The opinion of the court was delivered by: Otis D. Wright, II United States District Judge
ORDER GRANTING DEFENDANTS' MOTION TO DISMISS 
Before the Court is Defendants Federal Home Loan Mortgage Corp and Ocwen Loan Servicing, LLC's motion to dismiss Plaintiff Bruce Martineau's First Amended Complaint ("FAC").*fn1 (ECF No. 7.) For the following reasons, Defendants' motion to dismiss is GRANTED.
Martineau obtained a $414,000 mortgage on March 20, 2008 for his West Covina property. (Def.'s Req. for Judicial Notice ("RJN") Ex. A.) On August 1, 2009, Plaintiff defaulted on the loan. (RJN Ex. C.) Although Martineau attempted to repair the default and sought a loan modification, Defendants ultimately did not modify his loan. (Compl. ¶ 12.) The deed was then assigned to Ocwen, who foreclosed the property on September 8, 2011. (RJN Exs. B, F.) Martineau's complaint lists six claims, centered on Defendants' conduct during the loan modification and foreclosure processes. These six claims may be classified as follows:
violations under the California Foreclosure Prevention Act ("CFPA") (Claims 1, 2, and 5); violations under California Civil Code section 2923.6 (Claim 3); violations under California Commercial Code section 3301, et seq. (Claim 4); breach of duty of good faith and fair dealing. The Court addresses these categories of claims in turn.
Dismissal under Rule 12(b)(6) can be based on "the lack of a cognizable legal theory" or "the absence of sufficient facts alleged under a cognizable legal theory." Balistreri v. Pacifica Police Dep't, 901 F.2d 696, 699 (9th Cir. 1990). A complaint need only satisfy the minimal notice pleading requirements of Rule 8(a)(2)-a short and plain statement-to survive a motion to dismiss for failure to state a claim under Rule 12(b)(6). Porter v. Jones, 319 F.3d 483, 494 (9th Cir. 2003); Fed. R. Civ. P. 8(a)(2). For a complaint to sufficiently state a claim, its "[f]actual allegations must be enough to raise a right to relief above the speculative level." Bell Atl. Corp. v. Twombly, 550 U.S. 544, 555 (2007). While specific facts are not necessary so long as the complaint gives the defendant fair notice of the claim and the grounds upon which the claim rests, a complaint must nevertheless "contain sufficient factual matter, accepted as true, to state a claim to relief that is plausible on its face." Ashcroft v. Iqbal, 556 U.S. 662, 678 (2009).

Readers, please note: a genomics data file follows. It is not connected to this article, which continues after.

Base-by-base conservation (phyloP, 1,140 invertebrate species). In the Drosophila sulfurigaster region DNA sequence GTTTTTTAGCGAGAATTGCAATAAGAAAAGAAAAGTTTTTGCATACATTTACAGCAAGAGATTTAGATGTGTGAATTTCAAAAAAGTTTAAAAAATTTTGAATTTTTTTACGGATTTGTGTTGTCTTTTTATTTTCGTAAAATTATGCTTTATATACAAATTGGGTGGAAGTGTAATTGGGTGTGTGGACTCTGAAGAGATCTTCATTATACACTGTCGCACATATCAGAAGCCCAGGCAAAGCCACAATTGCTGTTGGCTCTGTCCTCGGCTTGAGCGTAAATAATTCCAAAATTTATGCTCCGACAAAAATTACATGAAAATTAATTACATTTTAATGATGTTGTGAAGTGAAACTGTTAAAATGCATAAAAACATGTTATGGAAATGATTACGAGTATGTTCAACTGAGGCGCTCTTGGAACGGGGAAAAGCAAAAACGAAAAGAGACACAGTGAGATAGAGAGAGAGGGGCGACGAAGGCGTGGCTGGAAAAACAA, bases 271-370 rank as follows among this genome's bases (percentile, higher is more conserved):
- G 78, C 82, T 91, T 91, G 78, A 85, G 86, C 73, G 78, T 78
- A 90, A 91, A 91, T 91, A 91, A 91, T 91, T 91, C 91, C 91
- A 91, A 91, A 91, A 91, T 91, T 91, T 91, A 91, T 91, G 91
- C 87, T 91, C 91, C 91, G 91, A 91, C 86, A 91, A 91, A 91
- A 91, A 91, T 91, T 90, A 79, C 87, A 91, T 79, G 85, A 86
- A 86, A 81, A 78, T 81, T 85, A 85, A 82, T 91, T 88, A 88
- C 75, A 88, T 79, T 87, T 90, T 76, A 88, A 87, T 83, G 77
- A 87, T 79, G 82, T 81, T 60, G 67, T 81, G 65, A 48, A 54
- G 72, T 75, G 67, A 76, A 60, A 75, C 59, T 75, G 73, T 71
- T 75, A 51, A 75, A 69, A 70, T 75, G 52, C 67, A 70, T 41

Iqbal's plausibility standard "asks for more than a sheer possibility that a defendant has acted unlawfully." Id. Rule 8 demands more than a complaint that is merely consistent with a defendant's liability-labels and conclusions, or formulaic recitals of the elements of a cause of action do not suffice. Id. The determination whether a complaint satisfies the plausibility standard is a "context-specific task that requires the reviewing court to draw on its judicial experience and common sense." Id. at 679.
When considering a Rule 12(b)(6) motion, a court is generally limited to the pleadings and must construe "[a]ll factual allegations set forth in the complaint . . . as true and . . . in the light most favorable to [the plaintiff]." Lee v. City of L.A., 250 F.3d 668, 688 (9th Cir. 2001). Conclusory allegations, unwarranted deductions of fact, and unreasonable inferences need not be blindly accepted as true by the court. Sprewell v. Golden State Warriors, 266 F.3d 979, 988 (9th Cir. 2001). Yet, a complaint should be dismissed only if "it appears beyond doubt that the plaintiff can prove no set of facts" supporting plaintiff's claim for relief. Morley v. Walker, 175 F.3d 756, 759 (9th Cir. 1999).
As a general rule, leave to amend a complaint that has been dismissed should be freely granted. Fed. R. Civ. P. 15(a). However, leave to amend may be denied when "the court determines that the allegation of other facts consistent with the challenged pleading could not possibly cure the deficiency." Schreiber Distrib. Co. v. Serv-Well Furniture Co., 806 F.2d 1393, 1401 (9th Cir.1986); see Lopez v. Smith, 203 F.3d 1122, 1127 (9th Cir. 2000).
A.Violations of the California Foreclosure Prevention Act Martineau alleges Defendants violated the CFPA by:
not offering relief "via Loan Modification or other vehicle" (Claim 1, FAC ¶ 15); failing "to allow an additional 90 days" to work out a new loan arrangement (Claim 2, FAC ¶ 16); and as a result of these violations, ...